Super Mario Bros 2 evolved Mario (and his companions) by way of adding signature clothing, facial features and demeanor. What made the second game in the series such an impressive move forward was how the gameplay worked itself into the personality of the characters. Mario was all-around useful—not too fast or slow—and well-balanced. Luigi was taller, and therefore could jump higher but acted timid on landings. Princess Toadstool was royalty and didn’t apply to the rules of physics so she floated. Toad was a worker and the fastest digger but couldn’t jump worth beans (which was all he was probably fed). See how the gameplay weaves a character for you and your imagination can fill-in what isn’t said?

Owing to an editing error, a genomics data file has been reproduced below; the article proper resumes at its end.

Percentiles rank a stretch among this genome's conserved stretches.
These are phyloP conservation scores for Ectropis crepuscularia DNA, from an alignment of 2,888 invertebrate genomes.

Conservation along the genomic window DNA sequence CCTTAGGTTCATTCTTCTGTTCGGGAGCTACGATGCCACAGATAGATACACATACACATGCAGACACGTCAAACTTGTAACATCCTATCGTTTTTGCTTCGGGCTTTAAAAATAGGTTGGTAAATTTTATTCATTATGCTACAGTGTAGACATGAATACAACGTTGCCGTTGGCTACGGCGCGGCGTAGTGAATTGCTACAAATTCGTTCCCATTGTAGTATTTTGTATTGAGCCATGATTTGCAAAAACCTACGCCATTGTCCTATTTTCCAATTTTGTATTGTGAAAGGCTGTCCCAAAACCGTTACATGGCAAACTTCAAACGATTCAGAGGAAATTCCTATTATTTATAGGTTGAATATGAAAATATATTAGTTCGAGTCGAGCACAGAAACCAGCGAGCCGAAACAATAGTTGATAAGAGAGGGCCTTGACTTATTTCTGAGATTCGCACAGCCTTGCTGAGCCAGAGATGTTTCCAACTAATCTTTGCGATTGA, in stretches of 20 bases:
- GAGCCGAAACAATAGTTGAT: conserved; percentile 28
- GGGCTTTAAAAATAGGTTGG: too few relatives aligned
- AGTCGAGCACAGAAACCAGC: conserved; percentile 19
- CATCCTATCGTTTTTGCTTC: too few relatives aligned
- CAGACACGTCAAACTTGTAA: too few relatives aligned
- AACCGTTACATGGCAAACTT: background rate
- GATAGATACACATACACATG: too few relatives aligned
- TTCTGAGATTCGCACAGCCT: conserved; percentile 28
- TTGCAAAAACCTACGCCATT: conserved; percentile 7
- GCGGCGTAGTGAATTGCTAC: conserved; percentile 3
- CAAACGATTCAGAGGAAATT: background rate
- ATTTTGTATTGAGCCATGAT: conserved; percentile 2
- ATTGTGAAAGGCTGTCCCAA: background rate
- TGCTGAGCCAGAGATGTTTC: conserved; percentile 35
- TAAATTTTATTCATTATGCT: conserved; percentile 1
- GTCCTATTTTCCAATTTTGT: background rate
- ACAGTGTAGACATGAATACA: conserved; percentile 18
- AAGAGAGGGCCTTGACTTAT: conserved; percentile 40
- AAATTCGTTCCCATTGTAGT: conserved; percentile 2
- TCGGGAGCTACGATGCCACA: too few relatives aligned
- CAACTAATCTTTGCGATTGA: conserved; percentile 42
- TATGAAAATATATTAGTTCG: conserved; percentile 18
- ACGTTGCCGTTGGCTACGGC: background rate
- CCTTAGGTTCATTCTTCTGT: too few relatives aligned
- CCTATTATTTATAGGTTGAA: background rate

Super Mario Bros. 3 remained wholly consistent on the character traits set-up by the previous entry. While the scenario resorted back to the “princess is captured” ploy, the gameplay mechanics of exploration and uncovering secrets was astounding. But what us players are now given is a better idea of who the antagonists were: The Koopas. Each boss had a distinct look and feel, adding to who they were. The gameplay manual gave them minor backstories, but the point was, as a player, you felt as if you were fighting against a vast powerful opposing empire. I imagined the Air Ships docking at each of the castles, slowly taking control of the country, with evil King Bowser at the helm. It felt epic, it felt vast, and being Mario made you feel unstoppable.